JeeNodes and plugs use 6-pin headers with the following pin assignment:
(there’s usually a big printed dot near the PWR pin for orientation)
There has been some confusion about what PWR is w.r.t. +3V and how to use it, so let me elaborate a bit.
First: “+3V” is the main regulated power reference for most chips and circuits. And to make it more complicated: it’s actually 3.3V, not 3.0V. The “+3V” label merely identifies the pin (VCC would be too confusing).
The ATmega on the JeeNode, as well as most (but not all) chips on attached plugs run on this 3.3V voltage level. It is also the reference level for all digital I/O (0 = 0V, 1 = 3.3V), as well as for the ADC when used for analog inputs (1023 steps of 3.22580645161 millivolt each).
As for the other supply pin: “PWR” is usually a higher voltage from which +3V is derived.
There’s a voltage regulator on the JeeNode which can take any input voltage on “PWR” up to about 13V as input and which produces the 3.3V regulated voltage on the “+3V” pin.
The JeeNode regulator has some limits: it’s can’t supply more than 250 mA and it can’t dissipate more than about 600 mW. It’ll shutdown if either of these are exceeded (and it’ll get damaged if you feed it more than 13V). These figures are fairly limiting: if you run a JeeNode off 12V on the PWR pin, then it actually won’t be able to supply more than 70 mA. With 5V on the PWR pin, the limit will be current, not power dissipation, i.e. 250 mA max.
That’s for a JeeNode with through-hole components, i.e. an MCP1702 regulator in a TO-92 package. With the JeeNode SMD and JeeNode USB, you get even less power from the regulator: at most about 250 mW of heat dissipation. That’s 150 mA @ 5V, and only 28 mA @ 12V. In short: the JN SMD and JN USB are not really meant to be powered from more than 5V – or at least not without an extra external regulator (on the plus side: the MCP1703 supports up to 16V on the PWR pin). Note also that the JeeNode USB doesn’t support more than 7V on the PWR pin, due to limitations of the on-board LiPo charger – but that should not be an issue since it’s really only meant to be powered from 5V via USB.
As you can see, there are several limiting factors as to what voltage is supported on the PWR pin. Keep in mind that JeeNodes were designed for ultra-low power consumption, and the regulator was selected for its extremely low idle current draw, not its “high-end” characteristics.
But that’s not all…
One trap for the unwary is with the JeeNode USB: it doesn’t actually feed 5V to the PWR pin when connected to USB but only 4.2V. This is due to the LiPo charger circuit, which allows a LiPo battery to be connected between PWR and GND. With a LiPo battery, the JeeNode USB becomes a very convenient stand-alone unit: low-power untethered operation while not connected to USB, and automatic LiPo charging while connected to USB. It even has a voltage divider on board to monitor the LiPo battery voltage (tied to PC6, i.e. analog 6 in Arduino-speak).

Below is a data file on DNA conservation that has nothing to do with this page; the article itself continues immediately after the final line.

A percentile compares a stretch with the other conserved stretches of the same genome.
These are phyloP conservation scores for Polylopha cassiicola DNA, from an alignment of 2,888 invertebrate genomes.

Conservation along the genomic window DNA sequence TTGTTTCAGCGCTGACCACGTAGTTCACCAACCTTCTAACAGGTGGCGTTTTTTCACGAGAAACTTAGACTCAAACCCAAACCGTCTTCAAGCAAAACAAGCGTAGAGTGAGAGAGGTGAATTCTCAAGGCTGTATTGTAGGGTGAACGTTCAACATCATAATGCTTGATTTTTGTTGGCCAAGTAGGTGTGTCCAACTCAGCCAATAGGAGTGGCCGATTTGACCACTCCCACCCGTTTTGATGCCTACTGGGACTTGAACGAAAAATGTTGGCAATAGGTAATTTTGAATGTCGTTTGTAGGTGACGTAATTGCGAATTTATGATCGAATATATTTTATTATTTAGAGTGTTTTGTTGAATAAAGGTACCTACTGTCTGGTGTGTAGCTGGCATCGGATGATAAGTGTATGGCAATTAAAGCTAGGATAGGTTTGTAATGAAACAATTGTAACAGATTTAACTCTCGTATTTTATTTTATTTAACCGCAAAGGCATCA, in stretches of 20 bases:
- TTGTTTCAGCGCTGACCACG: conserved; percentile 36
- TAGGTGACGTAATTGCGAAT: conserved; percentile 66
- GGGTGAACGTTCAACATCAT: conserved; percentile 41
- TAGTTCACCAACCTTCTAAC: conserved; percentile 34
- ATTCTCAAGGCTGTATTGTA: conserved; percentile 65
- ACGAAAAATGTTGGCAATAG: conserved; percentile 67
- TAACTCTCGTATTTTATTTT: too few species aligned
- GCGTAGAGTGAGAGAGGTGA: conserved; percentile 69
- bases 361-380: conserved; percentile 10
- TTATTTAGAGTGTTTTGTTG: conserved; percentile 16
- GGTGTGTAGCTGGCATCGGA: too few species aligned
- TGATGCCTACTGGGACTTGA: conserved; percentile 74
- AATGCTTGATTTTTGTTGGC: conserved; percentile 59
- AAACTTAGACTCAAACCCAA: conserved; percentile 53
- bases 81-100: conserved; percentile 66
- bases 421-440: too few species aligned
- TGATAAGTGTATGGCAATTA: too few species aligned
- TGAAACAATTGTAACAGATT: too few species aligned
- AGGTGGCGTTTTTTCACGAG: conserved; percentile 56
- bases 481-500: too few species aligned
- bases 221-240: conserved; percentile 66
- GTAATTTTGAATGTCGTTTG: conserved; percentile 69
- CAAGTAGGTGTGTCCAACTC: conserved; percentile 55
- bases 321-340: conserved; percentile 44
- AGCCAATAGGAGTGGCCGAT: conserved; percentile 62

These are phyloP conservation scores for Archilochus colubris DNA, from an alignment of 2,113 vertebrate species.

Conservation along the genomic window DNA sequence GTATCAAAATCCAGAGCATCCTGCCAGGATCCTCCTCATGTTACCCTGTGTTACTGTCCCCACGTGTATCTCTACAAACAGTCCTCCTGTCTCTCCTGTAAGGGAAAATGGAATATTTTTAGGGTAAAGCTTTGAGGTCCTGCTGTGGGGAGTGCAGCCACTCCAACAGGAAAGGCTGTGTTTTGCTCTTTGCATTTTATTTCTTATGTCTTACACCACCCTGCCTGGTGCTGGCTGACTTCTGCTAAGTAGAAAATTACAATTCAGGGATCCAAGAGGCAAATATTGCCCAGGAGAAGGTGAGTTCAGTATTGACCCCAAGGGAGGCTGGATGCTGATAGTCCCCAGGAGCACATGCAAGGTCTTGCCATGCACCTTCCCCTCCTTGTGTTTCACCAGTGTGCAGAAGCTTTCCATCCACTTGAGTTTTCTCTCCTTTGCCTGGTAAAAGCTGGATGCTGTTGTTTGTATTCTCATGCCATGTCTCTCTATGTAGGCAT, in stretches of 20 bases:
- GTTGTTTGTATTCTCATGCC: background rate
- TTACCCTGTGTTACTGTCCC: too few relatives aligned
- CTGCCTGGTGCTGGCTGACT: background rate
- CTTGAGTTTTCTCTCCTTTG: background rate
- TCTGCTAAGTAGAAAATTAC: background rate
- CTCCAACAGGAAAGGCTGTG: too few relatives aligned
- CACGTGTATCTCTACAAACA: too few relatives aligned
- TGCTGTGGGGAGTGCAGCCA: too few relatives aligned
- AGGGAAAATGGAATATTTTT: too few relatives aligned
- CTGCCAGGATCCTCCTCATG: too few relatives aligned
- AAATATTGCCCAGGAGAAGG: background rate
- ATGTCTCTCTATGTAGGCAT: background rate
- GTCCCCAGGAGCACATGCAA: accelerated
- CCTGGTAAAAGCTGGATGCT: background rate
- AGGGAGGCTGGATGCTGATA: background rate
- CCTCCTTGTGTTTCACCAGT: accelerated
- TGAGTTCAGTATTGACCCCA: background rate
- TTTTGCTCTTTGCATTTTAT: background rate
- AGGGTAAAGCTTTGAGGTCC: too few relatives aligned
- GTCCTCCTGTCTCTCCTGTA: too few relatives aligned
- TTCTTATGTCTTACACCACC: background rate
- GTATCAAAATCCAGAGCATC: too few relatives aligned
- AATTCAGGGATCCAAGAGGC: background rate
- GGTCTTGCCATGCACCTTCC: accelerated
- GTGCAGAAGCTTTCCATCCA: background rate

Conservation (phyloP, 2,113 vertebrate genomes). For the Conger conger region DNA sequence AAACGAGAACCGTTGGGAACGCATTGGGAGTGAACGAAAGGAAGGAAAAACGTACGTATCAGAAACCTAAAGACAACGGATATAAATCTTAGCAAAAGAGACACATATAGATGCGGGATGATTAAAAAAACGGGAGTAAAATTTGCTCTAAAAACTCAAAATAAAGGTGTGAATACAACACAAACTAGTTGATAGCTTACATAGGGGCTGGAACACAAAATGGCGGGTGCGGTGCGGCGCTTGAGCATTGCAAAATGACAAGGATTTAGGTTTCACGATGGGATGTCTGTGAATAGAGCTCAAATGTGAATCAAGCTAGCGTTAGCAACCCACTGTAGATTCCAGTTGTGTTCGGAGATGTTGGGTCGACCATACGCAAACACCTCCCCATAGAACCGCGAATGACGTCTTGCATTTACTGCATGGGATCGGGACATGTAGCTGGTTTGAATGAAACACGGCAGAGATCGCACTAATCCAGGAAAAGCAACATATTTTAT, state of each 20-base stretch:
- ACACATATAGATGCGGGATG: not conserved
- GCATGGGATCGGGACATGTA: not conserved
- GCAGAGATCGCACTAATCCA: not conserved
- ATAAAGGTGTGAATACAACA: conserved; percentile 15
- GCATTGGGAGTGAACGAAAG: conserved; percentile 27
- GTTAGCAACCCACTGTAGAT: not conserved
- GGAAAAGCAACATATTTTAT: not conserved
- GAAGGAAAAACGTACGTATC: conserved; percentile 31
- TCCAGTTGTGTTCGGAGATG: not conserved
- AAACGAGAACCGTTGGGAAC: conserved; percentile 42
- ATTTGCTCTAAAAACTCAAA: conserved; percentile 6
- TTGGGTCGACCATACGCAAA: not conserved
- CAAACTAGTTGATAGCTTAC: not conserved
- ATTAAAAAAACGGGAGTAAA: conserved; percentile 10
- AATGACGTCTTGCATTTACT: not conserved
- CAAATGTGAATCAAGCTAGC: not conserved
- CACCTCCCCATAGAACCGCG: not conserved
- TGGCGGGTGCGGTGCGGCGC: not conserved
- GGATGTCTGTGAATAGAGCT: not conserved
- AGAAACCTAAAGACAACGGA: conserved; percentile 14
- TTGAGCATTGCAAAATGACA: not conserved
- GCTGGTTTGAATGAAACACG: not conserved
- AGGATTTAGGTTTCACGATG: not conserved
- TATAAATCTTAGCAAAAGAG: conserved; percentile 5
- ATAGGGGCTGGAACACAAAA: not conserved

The trouble here is that when you connect plugs to the JeeNode USB, you won’t get the full 5V you might expect. This affects all those plugs which don’t run entirely off +3V but expect some higher voltage on PWR.
And here’s another tricky situation…
With the AA Power Board, you can run JeeNodes off a single AA cell. In this case, there isn’t a voltage higher than 3.3V anywhere in the circuit – so what to do with the PWR line? Well, there’s a solder jumper on the AA board to let you decide: it’s normally open, but you can connect it to either +3V or to the battery “+” (i.e. 1.2..1.5V). Obviously, this setup will be even less suited for plugs which expect a higher voltage than 3.3V to operate.
As you see, the +3V pin is solidly specified as always being 3.3V, but the PWR pin level can be all over the map.
The following plugs are especially affected:
the LCD Plug will work, when used with a 3.3V display (as shipped by JeeLabs), but will only be suitable with 5V displays if PWR carries 5V
the Graphics Board assumes that PWR is 5V, because the display needs it (it’ll probably still work with 4.2V, but PWR should not be above 5V)
Most plugs will be fine, though, since they only use the +3V supply. The only issue here is to make sure that the total current consumption off +3V is not too high.
Using a JeeNode with an unregulated power supply
The maximum allowed voltage on the PWR pin is about 13V. Unfortunately, many 12V power bricks are fairly badly calibrated, and often deliver substantially more than 12V under no-load conditions. You could easily damage the JeeNode’s on-board regulator with a cheap 12V power brick – better use a 5V or 9V brick.
If you do want to power a JeeNode off 12V (perhaps you need 12V on the rest of the circuit for LEDs, relays, or motor power), then the best approach is to insert a 5V regulator and feed that 5V level to PWR. This can easily be done with a “7805” regulator chip, which is available from many electronics parts sources.